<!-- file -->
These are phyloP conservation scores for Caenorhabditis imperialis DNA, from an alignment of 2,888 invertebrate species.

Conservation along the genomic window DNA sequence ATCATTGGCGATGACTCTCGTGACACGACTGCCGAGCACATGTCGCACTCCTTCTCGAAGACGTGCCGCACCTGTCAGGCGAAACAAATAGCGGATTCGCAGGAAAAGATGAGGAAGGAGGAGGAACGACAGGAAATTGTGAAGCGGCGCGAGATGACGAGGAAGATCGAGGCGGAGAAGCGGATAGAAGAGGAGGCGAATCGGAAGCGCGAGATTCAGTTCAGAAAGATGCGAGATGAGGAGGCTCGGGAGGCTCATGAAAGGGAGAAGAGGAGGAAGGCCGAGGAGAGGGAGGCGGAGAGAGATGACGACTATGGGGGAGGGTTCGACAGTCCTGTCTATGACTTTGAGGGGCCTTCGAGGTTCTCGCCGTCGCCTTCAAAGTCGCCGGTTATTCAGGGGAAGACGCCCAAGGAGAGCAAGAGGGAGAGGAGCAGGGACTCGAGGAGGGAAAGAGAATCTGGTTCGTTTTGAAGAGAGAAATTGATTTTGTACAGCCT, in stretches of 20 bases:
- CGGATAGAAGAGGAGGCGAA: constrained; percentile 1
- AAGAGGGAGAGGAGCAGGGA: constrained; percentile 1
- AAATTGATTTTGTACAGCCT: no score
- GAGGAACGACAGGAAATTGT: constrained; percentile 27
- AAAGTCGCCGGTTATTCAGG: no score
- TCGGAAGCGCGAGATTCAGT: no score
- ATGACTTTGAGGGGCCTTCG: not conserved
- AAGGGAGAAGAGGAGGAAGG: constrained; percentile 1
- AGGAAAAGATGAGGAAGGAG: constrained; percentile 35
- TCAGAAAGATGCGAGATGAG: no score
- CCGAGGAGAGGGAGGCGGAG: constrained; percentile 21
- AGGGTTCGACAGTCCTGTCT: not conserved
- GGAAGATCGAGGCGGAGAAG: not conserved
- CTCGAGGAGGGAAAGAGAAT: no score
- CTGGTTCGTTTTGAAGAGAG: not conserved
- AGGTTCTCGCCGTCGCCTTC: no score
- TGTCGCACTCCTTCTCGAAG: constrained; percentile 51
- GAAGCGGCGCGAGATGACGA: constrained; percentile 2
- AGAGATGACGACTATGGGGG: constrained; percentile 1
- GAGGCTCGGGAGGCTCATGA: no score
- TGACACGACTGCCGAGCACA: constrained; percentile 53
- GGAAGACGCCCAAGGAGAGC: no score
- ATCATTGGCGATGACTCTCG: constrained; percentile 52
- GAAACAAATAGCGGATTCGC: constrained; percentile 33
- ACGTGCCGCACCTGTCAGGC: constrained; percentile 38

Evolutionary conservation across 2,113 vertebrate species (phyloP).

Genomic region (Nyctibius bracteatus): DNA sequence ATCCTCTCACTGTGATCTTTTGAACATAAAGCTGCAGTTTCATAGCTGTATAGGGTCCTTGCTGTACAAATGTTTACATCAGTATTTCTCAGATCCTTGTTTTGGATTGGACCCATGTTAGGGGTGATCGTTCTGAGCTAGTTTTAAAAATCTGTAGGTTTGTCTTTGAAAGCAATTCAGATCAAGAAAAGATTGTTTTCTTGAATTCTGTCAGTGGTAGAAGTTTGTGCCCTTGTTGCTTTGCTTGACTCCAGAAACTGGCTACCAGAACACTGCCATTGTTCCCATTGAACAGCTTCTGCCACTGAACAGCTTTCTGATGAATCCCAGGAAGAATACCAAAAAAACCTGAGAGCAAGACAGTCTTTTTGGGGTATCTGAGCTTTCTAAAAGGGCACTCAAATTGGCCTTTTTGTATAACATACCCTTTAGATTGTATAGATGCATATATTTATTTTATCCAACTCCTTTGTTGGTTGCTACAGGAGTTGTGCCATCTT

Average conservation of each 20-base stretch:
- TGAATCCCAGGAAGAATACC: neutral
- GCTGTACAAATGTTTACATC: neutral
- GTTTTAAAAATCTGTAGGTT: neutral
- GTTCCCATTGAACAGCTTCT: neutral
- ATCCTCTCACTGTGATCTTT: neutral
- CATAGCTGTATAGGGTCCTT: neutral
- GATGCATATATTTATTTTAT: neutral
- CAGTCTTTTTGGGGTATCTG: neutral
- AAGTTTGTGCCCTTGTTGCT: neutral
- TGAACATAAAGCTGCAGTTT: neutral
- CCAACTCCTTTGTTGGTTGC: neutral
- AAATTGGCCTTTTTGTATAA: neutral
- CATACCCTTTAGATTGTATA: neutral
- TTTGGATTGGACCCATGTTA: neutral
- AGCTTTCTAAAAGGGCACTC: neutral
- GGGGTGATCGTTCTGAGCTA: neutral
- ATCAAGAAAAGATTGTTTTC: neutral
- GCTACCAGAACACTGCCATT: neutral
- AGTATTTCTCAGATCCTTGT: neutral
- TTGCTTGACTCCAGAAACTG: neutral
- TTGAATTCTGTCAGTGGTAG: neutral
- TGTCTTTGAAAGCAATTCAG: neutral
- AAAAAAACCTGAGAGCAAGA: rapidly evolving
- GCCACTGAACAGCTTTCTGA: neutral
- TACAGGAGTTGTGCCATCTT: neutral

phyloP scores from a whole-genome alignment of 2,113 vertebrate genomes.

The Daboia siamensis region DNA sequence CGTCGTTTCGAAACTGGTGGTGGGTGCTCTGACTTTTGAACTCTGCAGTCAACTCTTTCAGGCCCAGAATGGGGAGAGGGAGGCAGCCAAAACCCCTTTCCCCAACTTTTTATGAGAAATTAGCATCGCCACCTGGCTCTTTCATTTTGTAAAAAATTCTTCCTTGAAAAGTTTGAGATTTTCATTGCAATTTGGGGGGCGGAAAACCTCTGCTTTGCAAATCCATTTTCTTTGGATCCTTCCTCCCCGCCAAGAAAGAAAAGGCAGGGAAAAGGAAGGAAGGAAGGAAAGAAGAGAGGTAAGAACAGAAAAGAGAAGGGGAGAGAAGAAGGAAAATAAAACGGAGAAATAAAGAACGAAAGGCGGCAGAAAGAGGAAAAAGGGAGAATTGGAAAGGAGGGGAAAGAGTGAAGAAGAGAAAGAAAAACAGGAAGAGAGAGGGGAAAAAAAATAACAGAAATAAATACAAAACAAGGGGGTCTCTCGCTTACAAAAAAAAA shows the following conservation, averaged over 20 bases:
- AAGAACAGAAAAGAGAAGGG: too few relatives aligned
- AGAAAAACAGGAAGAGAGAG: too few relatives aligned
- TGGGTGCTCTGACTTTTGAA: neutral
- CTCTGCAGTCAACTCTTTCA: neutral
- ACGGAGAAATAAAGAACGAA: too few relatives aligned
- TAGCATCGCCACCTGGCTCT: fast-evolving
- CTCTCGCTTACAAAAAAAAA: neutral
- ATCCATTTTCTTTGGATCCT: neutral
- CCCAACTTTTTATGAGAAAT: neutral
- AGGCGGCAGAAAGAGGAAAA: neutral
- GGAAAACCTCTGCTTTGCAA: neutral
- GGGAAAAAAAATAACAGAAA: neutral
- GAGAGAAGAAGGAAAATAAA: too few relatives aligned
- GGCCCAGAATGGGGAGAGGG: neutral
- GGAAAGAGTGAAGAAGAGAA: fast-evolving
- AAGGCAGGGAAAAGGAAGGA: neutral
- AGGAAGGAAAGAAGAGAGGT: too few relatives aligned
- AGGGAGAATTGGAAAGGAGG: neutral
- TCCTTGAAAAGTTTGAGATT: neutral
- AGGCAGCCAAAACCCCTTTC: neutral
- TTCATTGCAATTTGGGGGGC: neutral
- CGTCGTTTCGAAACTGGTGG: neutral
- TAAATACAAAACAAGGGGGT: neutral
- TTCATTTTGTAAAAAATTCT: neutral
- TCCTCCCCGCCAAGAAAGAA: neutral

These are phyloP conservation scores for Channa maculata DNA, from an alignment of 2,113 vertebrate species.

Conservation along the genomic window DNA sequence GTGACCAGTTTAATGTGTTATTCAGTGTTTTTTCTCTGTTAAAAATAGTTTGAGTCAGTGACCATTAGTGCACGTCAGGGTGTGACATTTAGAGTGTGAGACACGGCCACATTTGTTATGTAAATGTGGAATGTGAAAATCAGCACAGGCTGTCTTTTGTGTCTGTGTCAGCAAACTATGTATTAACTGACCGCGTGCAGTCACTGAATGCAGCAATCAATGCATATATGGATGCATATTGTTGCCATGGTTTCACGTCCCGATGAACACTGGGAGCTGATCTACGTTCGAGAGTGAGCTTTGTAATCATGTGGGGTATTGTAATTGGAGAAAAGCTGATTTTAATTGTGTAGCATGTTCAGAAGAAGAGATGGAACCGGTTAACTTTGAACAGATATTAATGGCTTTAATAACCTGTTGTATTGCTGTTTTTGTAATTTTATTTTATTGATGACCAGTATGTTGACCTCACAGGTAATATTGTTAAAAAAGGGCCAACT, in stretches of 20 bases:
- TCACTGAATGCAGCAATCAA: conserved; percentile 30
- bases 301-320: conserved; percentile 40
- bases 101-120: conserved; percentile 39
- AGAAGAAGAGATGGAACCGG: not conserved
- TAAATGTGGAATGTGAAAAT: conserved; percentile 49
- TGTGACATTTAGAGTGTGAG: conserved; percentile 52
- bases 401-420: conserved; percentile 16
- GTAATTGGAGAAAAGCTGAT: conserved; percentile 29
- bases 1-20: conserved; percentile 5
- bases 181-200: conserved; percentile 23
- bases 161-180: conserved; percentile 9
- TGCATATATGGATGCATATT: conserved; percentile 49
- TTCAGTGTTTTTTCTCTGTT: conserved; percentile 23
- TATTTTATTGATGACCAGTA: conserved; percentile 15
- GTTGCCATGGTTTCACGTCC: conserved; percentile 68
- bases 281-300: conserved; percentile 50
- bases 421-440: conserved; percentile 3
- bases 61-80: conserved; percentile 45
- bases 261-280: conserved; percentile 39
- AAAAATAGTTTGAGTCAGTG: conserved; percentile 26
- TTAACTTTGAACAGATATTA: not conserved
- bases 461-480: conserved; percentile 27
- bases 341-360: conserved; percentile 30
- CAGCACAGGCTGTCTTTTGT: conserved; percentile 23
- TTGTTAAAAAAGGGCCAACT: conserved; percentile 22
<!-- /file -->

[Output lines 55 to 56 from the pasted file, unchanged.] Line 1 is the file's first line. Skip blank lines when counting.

- TACAGGAGTTGTGCCATCTT: neutral

phyloP scores from a whole-genome alignment of 2,113 vertebrate genomes.